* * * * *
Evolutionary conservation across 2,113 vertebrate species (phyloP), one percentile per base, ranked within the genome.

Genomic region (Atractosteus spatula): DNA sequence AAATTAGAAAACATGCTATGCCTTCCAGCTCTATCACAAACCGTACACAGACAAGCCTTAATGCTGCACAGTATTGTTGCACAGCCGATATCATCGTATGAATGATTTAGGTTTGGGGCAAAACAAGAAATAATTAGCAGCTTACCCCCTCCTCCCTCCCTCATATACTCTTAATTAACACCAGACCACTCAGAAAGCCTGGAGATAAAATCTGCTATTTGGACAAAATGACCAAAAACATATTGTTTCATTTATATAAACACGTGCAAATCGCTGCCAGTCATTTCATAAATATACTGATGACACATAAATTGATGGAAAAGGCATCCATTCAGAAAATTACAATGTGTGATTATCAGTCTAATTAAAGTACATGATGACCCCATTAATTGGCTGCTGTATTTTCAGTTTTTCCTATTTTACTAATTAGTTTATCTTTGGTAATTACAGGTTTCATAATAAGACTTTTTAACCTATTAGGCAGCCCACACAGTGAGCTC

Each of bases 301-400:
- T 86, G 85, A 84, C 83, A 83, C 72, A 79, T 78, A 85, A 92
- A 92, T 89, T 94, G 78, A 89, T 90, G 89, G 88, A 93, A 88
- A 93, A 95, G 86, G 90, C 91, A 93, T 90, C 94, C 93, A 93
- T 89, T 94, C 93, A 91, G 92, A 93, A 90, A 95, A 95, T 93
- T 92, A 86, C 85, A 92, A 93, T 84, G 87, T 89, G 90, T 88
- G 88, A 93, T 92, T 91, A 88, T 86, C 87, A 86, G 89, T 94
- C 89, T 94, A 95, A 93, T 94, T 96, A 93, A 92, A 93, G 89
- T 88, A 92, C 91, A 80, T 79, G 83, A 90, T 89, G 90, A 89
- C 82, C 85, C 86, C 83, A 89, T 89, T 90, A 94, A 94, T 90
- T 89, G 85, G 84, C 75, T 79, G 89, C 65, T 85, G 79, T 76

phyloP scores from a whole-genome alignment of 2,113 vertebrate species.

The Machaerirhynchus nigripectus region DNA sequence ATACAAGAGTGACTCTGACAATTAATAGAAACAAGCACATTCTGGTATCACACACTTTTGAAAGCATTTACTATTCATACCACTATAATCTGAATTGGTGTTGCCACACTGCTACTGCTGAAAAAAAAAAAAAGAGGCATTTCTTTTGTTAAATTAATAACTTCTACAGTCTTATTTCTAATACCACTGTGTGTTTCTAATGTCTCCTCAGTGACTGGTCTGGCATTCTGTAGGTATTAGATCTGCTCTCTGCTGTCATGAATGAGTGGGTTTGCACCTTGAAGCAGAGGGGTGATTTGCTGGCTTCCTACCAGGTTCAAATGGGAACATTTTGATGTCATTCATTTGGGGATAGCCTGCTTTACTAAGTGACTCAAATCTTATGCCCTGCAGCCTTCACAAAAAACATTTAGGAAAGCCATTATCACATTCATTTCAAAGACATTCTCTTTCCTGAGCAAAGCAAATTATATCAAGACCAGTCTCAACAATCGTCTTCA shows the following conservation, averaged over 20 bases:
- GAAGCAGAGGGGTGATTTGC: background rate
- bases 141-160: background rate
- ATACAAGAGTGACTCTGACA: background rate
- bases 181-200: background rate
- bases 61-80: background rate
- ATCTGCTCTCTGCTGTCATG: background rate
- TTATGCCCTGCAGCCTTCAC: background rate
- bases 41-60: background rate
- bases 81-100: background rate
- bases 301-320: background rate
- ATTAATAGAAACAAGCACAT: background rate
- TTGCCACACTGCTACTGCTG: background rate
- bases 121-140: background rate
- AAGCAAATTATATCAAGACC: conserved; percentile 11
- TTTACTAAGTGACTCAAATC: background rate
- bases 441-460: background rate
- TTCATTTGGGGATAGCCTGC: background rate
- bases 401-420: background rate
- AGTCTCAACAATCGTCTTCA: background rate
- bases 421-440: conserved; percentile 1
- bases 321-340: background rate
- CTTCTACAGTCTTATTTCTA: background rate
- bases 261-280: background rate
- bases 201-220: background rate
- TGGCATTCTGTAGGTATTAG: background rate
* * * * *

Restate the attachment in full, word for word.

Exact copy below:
Evolutionary conservation across 2,113 vertebrate species (phyloP), one percentile per base, ranked within the genome.

Genomic region (Atractosteus spatula): DNA sequence AAATTAGAAAACATGCTATGCCTTCCAGCTCTATCACAAACCGTACACAGACAAGCCTTAATGCTGCACAGTATTGTTGCACAGCCGATATCATCGTATGAATGATTTAGGTTTGGGGCAAAACAAGAAATAATTAGCAGCTTACCCCCTCCTCCCTCCCTCATATACTCTTAATTAACACCAGACCACTCAGAAAGCCTGGAGATAAAATCTGCTATTTGGACAAAATGACCAAAAACATATTGTTTCATTTATATAAACACGTGCAAATCGCTGCCAGTCATTTCATAAATATACTGATGACACATAAATTGATGGAAAAGGCATCCATTCAGAAAATTACAATGTGTGATTATCAGTCTAATTAAAGTACATGATGACCCCATTAATTGGCTGCTGTATTTTCAGTTTTTCCTATTTTACTAATTAGTTTATCTTTGGTAATTACAGGTTTCATAATAAGACTTTTTAACCTATTAGGCAGCCCACACAGTGAGCTC

Each of bases 301-400:
- T 86, G 85, A 84, C 83, A 83, C 72, A 79, T 78, A 85, A 92
- A 92, T 89, T 94, G 78, A 89, T 90, G 89, G 88, A 93, A 88
- A 93, A 95, G 86, G 90, C 91, A 93, T 90, C 94, C 93, A 93
- T 89, T 94, C 93, A 91, G 92, A 93, A 90, A 95, A 95, T 93
- T 92, A 86, C 85, A 92, A 93, T 84, G 87, T 89, G 90, T 88
- G 88, A 93, T 92, T 91, A 88, T 86, C 87, A 86, G 89, T 94
- C 89, T 94, A 95, A 93, T 94, T 96, A 93, A 92, A 93, G 89
- T 88, A 92, C 91, A 80, T 79, G 83, A 90, T 89, G 90, A 89
- C 82, C 85, C 86, C 83, A 89, T 89, T 90, A 94, A 94, T 90
- T 89, G 85, G 84, C 75, T 79, G 89, C 65, T 85, G 79, T 76

phyloP scores from a whole-genome alignment of 2,113 vertebrate species.

The Machaerirhynchus nigripectus region DNA sequence ATACAAGAGTGACTCTGACAATTAATAGAAACAAGCACATTCTGGTATCACACACTTTTGAAAGCATTTACTATTCATACCACTATAATCTGAATTGGTGTTGCCACACTGCTACTGCTGAAAAAAAAAAAAAGAGGCATTTCTTTTGTTAAATTAATAACTTCTACAGTCTTATTTCTAATACCACTGTGTGTTTCTAATGTCTCCTCAGTGACTGGTCTGGCATTCTGTAGGTATTAGATCTGCTCTCTGCTGTCATGAATGAGTGGGTTTGCACCTTGAAGCAGAGGGGTGATTTGCTGGCTTCCTACCAGGTTCAAATGGGAACATTTTGATGTCATTCATTTGGGGATAGCCTGCTTTACTAAGTGACTCAAATCTTATGCCCTGCAGCCTTCACAAAAAACATTTAGGAAAGCCATTATCACATTCATTTCAAAGACATTCTCTTTCCTGAGCAAAGCAAATTATATCAAGACCAGTCTCAACAATCGTCTTCA shows the following conservation, averaged over 20 bases:
- GAAGCAGAGGGGTGATTTGC: background rate
- bases 141-160: background rate
- ATACAAGAGTGACTCTGACA: background rate
- bases 181-200: background rate
- bases 61-80: background rate
- ATCTGCTCTCTGCTGTCATG: background rate
- TTATGCCCTGCAGCCTTCAC: background rate
- bases 41-60: background rate
- bases 81-100: background rate
- bases 301-320: background rate
- ATTAATAGAAACAAGCACAT: background rate
- TTGCCACACTGCTACTGCTG: background rate
- bases 121-140: background rate
- AAGCAAATTATATCAAGACC: conserved; percentile 11
- TTTACTAAGTGACTCAAATC: background rate
- bases 441-460: background rate
- TTCATTTGGGGATAGCCTGC: background rate
- bases 401-420: background rate
- AGTCTCAACAATCGTCTTCA: background rate
- bases 421-440: conserved; percentile 1
- bases 321-340: background rate
- CTTCTACAGTCTTATTTCTA: background rate
- bases 261-280: background rate
- bases 201-220: background rate
- TGGCATTCTGTAGGTATTAG: background rate